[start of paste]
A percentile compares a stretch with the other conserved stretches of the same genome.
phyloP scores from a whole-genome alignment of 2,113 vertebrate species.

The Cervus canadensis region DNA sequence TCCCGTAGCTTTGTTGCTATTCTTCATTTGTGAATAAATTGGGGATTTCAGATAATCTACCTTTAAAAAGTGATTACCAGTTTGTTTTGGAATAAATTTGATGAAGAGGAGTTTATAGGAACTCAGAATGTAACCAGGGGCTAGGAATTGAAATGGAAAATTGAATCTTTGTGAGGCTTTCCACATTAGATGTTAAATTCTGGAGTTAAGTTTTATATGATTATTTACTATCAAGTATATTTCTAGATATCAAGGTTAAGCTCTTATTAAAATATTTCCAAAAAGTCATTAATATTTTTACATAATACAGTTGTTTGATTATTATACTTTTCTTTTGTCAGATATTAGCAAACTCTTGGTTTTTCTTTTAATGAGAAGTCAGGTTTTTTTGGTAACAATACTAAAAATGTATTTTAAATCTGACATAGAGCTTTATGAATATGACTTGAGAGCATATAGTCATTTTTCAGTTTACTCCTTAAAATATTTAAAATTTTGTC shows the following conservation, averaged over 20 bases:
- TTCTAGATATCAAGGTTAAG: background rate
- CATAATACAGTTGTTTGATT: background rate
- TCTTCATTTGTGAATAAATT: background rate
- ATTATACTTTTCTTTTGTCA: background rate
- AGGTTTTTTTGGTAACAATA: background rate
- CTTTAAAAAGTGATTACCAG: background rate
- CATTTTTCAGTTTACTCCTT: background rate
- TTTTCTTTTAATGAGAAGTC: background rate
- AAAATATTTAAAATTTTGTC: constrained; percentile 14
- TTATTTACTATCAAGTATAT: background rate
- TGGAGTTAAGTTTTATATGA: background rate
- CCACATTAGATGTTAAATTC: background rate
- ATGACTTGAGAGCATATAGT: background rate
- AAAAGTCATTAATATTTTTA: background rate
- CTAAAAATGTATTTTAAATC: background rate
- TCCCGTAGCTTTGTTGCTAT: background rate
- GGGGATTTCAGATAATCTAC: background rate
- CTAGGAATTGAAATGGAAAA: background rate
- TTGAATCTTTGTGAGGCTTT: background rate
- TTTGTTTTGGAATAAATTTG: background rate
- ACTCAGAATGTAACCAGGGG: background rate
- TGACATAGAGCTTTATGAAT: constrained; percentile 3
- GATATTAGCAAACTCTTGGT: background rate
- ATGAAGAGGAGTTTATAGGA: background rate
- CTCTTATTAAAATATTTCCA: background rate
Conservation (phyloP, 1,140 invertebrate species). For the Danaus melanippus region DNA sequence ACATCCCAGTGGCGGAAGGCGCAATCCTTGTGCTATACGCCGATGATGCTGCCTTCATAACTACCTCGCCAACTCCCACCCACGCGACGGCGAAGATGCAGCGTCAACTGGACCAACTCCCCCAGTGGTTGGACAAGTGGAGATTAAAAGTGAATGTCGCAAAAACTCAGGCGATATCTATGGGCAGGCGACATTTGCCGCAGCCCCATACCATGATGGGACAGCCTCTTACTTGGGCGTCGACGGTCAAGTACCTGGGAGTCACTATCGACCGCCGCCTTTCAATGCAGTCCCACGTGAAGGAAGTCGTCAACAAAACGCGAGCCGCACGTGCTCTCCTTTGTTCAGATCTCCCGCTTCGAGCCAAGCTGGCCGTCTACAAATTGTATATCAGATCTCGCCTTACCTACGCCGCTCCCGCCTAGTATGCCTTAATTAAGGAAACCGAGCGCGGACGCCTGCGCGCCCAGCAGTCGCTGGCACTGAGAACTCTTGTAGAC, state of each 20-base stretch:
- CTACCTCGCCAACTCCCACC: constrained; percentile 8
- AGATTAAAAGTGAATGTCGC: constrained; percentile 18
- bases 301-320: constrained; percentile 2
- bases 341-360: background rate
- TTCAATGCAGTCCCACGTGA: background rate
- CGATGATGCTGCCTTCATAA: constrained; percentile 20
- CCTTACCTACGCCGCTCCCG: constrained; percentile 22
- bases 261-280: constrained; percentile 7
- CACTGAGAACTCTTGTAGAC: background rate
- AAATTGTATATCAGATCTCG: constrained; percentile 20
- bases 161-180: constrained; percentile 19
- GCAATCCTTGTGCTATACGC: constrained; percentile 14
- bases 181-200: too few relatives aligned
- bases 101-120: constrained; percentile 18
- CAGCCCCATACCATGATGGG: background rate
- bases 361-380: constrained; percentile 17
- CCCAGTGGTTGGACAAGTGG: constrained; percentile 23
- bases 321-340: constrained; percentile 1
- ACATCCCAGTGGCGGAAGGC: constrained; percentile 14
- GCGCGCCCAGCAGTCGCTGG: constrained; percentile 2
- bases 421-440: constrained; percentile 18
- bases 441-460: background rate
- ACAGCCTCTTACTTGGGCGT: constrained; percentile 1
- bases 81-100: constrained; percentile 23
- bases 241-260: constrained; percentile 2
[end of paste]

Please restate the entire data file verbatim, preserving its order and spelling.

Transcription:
A percentile compares a stretch with the other conserved stretches of the same genome.
phyloP scores from a whole-genome alignment of 2,113 vertebrate species.

The Cervus canadensis region DNA sequence TCCCGTAGCTTTGTTGCTATTCTTCATTTGTGAATAAATTGGGGATTTCAGATAATCTACCTTTAAAAAGTGATTACCAGTTTGTTTTGGAATAAATTTGATGAAGAGGAGTTTATAGGAACTCAGAATGTAACCAGGGGCTAGGAATTGAAATGGAAAATTGAATCTTTGTGAGGCTTTCCACATTAGATGTTAAATTCTGGAGTTAAGTTTTATATGATTATTTACTATCAAGTATATTTCTAGATATCAAGGTTAAGCTCTTATTAAAATATTTCCAAAAAGTCATTAATATTTTTACATAATACAGTTGTTTGATTATTATACTTTTCTTTTGTCAGATATTAGCAAACTCTTGGTTTTTCTTTTAATGAGAAGTCAGGTTTTTTTGGTAACAATACTAAAAATGTATTTTAAATCTGACATAGAGCTTTATGAATATGACTTGAGAGCATATAGTCATTTTTCAGTTTACTCCTTAAAATATTTAAAATTTTGTC shows the following conservation, averaged over 20 bases:
- TTCTAGATATCAAGGTTAAG: background rate
- CATAATACAGTTGTTTGATT: background rate
- TCTTCATTTGTGAATAAATT: background rate
- ATTATACTTTTCTTTTGTCA: background rate
- AGGTTTTTTTGGTAACAATA: background rate
- CTTTAAAAAGTGATTACCAG: background rate
- CATTTTTCAGTTTACTCCTT: background rate
- TTTTCTTTTAATGAGAAGTC: background rate
- AAAATATTTAAAATTTTGTC: constrained; percentile 14
- TTATTTACTATCAAGTATAT: background rate
- TGGAGTTAAGTTTTATATGA: background rate
- CCACATTAGATGTTAAATTC: background rate
- ATGACTTGAGAGCATATAGT: background rate
- AAAAGTCATTAATATTTTTA: background rate
- CTAAAAATGTATTTTAAATC: background rate
- TCCCGTAGCTTTGTTGCTAT: background rate
- GGGGATTTCAGATAATCTAC: background rate
- CTAGGAATTGAAATGGAAAA: background rate
- TTGAATCTTTGTGAGGCTTT: background rate
- TTTGTTTTGGAATAAATTTG: background rate
- ACTCAGAATGTAACCAGGGG: background rate
- TGACATAGAGCTTTATGAAT: constrained; percentile 3
- GATATTAGCAAACTCTTGGT: background rate
- ATGAAGAGGAGTTTATAGGA: background rate
- CTCTTATTAAAATATTTCCA: background rate
Conservation (phyloP, 1,140 invertebrate species). For the Danaus melanippus region DNA sequence ACATCCCAGTGGCGGAAGGCGCAATCCTTGTGCTATACGCCGATGATGCTGCCTTCATAACTACCTCGCCAACTCCCACCCACGCGACGGCGAAGATGCAGCGTCAACTGGACCAACTCCCCCAGTGGTTGGACAAGTGGAGATTAAAAGTGAATGTCGCAAAAACTCAGGCGATATCTATGGGCAGGCGACATTTGCCGCAGCCCCATACCATGATGGGACAGCCTCTTACTTGGGCGTCGACGGTCAAGTACCTGGGAGTCACTATCGACCGCCGCCTTTCAATGCAGTCCCACGTGAAGGAAGTCGTCAACAAAACGCGAGCCGCACGTGCTCTCCTTTGTTCAGATCTCCCGCTTCGAGCCAAGCTGGCCGTCTACAAATTGTATATCAGATCTCGCCTTACCTACGCCGCTCCCGCCTAGTATGCCTTAATTAAGGAAACCGAGCGCGGACGCCTGCGCGCCCAGCAGTCGCTGGCACTGAGAACTCTTGTAGAC, state of each 20-base stretch:
- CTACCTCGCCAACTCCCACC: constrained; percentile 8
- AGATTAAAAGTGAATGTCGC: constrained; percentile 18
- bases 301-320: constrained; percentile 2
- bases 341-360: background rate
- TTCAATGCAGTCCCACGTGA: background rate
- CGATGATGCTGCCTTCATAA: constrained; percentile 20
- CCTTACCTACGCCGCTCCCG: constrained; percentile 22
- bases 261-280: constrained; percentile 7
- CACTGAGAACTCTTGTAGAC: background rate
- AAATTGTATATCAGATCTCG: constrained; percentile 20
- bases 161-180: constrained; percentile 19
- GCAATCCTTGTGCTATACGC: constrained; percentile 14
- bases 181-200: too few relatives aligned
- bases 101-120: constrained; percentile 18
- CAGCCCCATACCATGATGGG: background rate
- bases 361-380: constrained; percentile 17
- CCCAGTGGTTGGACAAGTGG: constrained; percentile 23
- bases 321-340: constrained; percentile 1
- ACATCCCAGTGGCGGAAGGC: constrained; percentile 14
- GCGCGCCCAGCAGTCGCTGG: constrained; percentile 2
- bases 421-440: constrained; percentile 18
- bases 441-460: background rate
- ACAGCCTCTTACTTGGGCGT: constrained; percentile 1
- bases 81-100: constrained; percentile 23
- bases 241-260: constrained; percentile 2